But The South China Sea dispute was also fuelled by the different interpretation and application of the international law. In such a context, according to Nguyen Thi Lan Anh from the Diplomatic Academy of Vietnam (3), there are three set of rules that need to be taken into account.
The first is the law concerning territorial acquisition which originated in the West and was crystallised under customary international law. Under international law concerning acquisition, a title to territory can be obtained through five modes, namely occupation, prescription, cession, conquest and accession. Given the fact that these rules originated from Western countries, “it is arguable that the littoral states did not have sufficient knowledge and their claims were not made fully in accordance with international law concerning acquisition,” Lan Anh writes. Vietnam argued that the exploitation activities of the Vietnamese kings–i.e., the establishment of the Bac Hai and Hoang Sa company and the visit of their Gia Long King to the Paracels in 1816, during which he declared the possession of the archipelago by an official ceremony and by hoisting the Vietnamese flag–were themselves evidence of their sovereignty. “Unfortunately, these activities were not followed by an official declaration to the world,” the Vietnamese diplomat explains.
The second set of rules concerning the dispute in South China Sea dispute derives from the law of the sea codified in customary international law and three conferences on the law of the sea led by the United Nations. “Accordingly, the role of the islands was emphasized. Islands are not only subjects for territorial claims, but also eligible to generate maritime zone equal to mainland for the owner states,” the Vietnamese diplomat underlines. Establishing the parameters which allow for the definition of the term “island” is important because this empowers states to generate title and entitlement to certain maritime zones.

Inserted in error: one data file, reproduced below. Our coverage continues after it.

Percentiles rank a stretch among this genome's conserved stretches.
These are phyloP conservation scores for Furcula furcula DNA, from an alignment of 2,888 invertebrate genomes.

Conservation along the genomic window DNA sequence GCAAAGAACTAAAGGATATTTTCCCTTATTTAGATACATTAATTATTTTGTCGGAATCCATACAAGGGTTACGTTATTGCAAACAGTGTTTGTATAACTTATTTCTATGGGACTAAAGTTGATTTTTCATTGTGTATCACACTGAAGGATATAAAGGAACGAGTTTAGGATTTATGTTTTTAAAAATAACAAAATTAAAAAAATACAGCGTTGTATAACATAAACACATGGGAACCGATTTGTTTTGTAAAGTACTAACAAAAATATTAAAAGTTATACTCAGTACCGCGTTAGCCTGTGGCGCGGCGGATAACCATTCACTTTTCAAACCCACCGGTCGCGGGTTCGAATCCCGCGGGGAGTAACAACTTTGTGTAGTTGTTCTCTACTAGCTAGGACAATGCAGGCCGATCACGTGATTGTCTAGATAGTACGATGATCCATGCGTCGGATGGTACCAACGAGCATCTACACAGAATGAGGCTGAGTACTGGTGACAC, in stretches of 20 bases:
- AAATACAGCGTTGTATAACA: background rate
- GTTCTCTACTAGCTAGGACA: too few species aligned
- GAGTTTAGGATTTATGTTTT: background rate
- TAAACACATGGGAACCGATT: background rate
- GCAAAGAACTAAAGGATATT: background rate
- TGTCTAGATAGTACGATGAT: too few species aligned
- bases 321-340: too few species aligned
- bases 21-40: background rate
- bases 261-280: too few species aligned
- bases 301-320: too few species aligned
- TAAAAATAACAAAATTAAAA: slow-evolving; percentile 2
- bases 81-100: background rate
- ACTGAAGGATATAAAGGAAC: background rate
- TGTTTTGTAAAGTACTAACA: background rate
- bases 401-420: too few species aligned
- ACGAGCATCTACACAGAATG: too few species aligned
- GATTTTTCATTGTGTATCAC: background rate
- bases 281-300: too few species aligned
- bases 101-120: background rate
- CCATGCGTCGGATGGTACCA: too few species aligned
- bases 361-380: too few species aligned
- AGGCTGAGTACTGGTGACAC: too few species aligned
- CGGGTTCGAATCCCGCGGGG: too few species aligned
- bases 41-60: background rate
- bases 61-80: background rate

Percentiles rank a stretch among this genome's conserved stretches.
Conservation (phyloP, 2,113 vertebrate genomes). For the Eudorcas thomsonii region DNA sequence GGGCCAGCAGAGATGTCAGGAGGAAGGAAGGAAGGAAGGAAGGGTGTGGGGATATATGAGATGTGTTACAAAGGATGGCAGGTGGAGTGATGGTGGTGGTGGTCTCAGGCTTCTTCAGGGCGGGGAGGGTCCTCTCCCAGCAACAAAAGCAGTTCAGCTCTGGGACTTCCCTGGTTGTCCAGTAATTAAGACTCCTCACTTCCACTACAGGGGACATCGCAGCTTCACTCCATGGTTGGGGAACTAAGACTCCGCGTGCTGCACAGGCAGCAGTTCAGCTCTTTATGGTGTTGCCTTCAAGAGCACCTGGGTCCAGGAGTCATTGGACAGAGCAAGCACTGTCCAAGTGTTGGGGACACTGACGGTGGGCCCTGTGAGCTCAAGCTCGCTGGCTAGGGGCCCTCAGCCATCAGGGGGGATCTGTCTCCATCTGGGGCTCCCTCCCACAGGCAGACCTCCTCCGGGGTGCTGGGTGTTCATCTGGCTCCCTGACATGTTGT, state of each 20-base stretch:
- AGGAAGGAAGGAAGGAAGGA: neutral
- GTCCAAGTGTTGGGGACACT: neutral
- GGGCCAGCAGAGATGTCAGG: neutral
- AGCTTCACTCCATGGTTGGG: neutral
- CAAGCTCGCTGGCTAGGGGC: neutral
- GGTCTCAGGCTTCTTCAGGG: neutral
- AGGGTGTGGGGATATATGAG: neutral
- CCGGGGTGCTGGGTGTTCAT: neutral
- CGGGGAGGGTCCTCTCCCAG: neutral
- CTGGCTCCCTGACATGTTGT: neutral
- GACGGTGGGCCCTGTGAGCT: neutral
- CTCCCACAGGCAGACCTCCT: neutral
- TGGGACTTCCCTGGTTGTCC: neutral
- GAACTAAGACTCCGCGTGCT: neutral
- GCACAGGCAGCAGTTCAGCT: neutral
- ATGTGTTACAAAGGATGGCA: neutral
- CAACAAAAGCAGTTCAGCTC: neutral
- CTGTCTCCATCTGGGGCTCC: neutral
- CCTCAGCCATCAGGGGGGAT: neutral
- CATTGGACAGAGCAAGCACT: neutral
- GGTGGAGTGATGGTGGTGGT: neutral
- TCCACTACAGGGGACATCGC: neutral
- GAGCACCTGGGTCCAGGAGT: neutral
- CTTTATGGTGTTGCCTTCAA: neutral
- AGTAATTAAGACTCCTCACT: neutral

The final set of rules concerns the law on the dispute settlement. “Based on the sovereignty equality of state, no international judicial body has compulsory jurisdiction to settle a dispute without the consent of states concerned. This rule helps a country easily block the settlement of a dispute by not accepting the jurisdiction of a judicial body,” Lan Anh explains. Furthermore one must remember that there is no enforcement body in the international legal system to enforce judgement given for the South China sea dispute.
- ‘The Philippines’ Claims to the UNCLOS Arbitral Tribunal: Implications for Viet Nam’.
- Bill Hayton, “How a non-existent island became China’s southern most territory”, South China Morning Post, Feb. 9 2013.
- The views expressed are solely those of the author and not necessarily reflect the position or policies of the Diplomatic Academy.
Roberto Tofani is a freelance journalist and analyst covering South East Asia. He is also the co-founder of PlanetNext, an association of journalists committed to the concept of “information for change” and editor of Sudestasiatico.com.
A contributor and editor at the blog War Is Boring, Kyle Mizokami started Japan Security Watch in 2010 to further understand Japan's defenses and security policy.
Kyle Mizokami has 29 post(s) on Asia Security Watch